One of the greatest bass guitarists in the history of black music, Memphis born Donald ‘Duck’ Dunn, died in his sleep yesterday, following a gig the previous night with Steve Cropper and Eddie Floyd at Tokyo’s Blue Note nightclub.
I was particularly sad to hear of his passing. Dunn, as a member of Booker T & The M.G.’s, played a major role in my youth, for not only was this a group that made some classic recordings of their own, they were, even more importantly, the house band at Stax Studio in Dunn’s home city, originators of the seminal ‘Stax sound’, backing some of the true giants of Soul – Otis Redding, Sam & Dave and Wilson Pickett, to name but some of the artists they worked with. Dunn’s bass underpins so many singles I forever fell in love with as a boy back in the late ’60s – released on the iconic Stax and Atlantic labels, which my brother (who’s 10 years older than me) was particularly partial to, being a Soul loving scooter riding Mod at the time.
The Stax Volt tour, which came to the UK in 1967, saw the band (incorporating the Mar-Keys horn section) back Otis, Sam & Dave, Arthur Conley and Eddie Floyd. If I could have seen any live tour ever, this would have been it. So, as you can appreciate, I’m eternally envious of my brother because he did get to see it. Thankfully the Oslo leg was filmed for posterity and is something I never tire of watching. You can check it out on YouTube
Booker T & The MG’s are also there on stage with Otis Redding at the first major rock festival, California’s Monterey Pop, later in 1967, when Otis won the hearts of ‘the love crowd’ – the performance ending with his prophetic words ‘I’ve got to go now, and I don’t want to go’ – prophetic because Otis would tragically die just under 6 months later, along with most of the members of the Bar Kays, who’d taken over as his live band (Booker T & The M.G.’s being busy with studio commitments), when the plane they were travelling in crashed on its way from Cleveland to Madison, Wisconsin. You can see the Monterey performance here in its full glory:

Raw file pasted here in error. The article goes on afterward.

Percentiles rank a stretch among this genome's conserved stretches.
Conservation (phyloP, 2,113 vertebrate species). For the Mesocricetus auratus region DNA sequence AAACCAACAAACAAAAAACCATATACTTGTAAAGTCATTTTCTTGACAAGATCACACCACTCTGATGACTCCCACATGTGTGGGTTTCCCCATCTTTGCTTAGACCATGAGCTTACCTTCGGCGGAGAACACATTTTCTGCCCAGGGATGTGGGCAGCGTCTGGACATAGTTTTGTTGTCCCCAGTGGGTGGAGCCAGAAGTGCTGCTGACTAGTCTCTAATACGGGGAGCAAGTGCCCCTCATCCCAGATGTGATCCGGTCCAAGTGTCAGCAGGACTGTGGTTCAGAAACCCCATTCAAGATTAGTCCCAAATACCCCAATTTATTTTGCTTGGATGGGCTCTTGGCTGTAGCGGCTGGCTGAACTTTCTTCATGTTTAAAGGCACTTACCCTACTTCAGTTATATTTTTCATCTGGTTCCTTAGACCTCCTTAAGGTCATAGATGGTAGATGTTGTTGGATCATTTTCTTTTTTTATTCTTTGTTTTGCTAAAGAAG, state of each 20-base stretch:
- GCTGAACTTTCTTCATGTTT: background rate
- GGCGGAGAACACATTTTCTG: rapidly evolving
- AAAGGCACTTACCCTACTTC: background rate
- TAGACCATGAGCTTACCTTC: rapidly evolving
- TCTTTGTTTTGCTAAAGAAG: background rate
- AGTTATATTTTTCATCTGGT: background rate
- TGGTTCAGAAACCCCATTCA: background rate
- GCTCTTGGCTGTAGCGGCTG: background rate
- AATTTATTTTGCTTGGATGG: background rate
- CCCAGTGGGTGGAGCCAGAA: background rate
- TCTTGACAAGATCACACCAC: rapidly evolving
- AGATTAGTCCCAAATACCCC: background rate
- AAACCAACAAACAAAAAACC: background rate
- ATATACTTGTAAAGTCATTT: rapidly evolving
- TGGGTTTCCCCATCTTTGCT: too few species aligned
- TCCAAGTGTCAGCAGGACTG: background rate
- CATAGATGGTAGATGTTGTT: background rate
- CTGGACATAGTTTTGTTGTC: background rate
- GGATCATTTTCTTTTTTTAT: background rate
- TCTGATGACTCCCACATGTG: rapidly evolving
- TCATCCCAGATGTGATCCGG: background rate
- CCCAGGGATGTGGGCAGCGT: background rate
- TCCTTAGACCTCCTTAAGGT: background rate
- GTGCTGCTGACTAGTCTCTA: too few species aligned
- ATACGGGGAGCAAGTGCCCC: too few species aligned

Dunn’s bandmates were Steve Cropper on guitar, Booker T. Jones on organ / piano, and the late Al Jackson Jr on drums (dubbed ‘the human metronome’, due to the tightness of his beat). This was a beast of a band, breaking down barriers with their racial mix (Jackson & Jones black, Cropper & Dunn white). They scored British hits with ‘Soul Limbo’, ‘Time Is Tight’, ‘Soul Clap 69’ and ‘Green Onions’, the latter of which featured the bands original bassist Lewie Steinberg (Dunn didn’t join until 1964, 2 years after it was recorded), however he did appear on the Mar-Keys US million seller ‘Last Night’ in 1961. ‘Time Is Tight’ kicked off my Random Influences series (see: //blog.gregwilson.co.uk/2011/11/random-influences-on-itunes/), and holds a special place in my affection – undoubtedly one of my all-time favourite 45s. Here they are playing a brilliant live rendition in 1970:
Dunn would be known by a subsequent generation via his appearance, alongside Steve Cropper, in the 1980 film ‘The Blues Brothers’, where he was a member of the band. Apart from Soul / black music artists Dunn also recorded with the likes of Neil Young, Eric Clapton, Tom Petty, Creedence Clearwater Revival, Rod Stewart, Stevie Nicks and Bob Dylan.
Donald ‘Duck’ Dunn Wikipedia: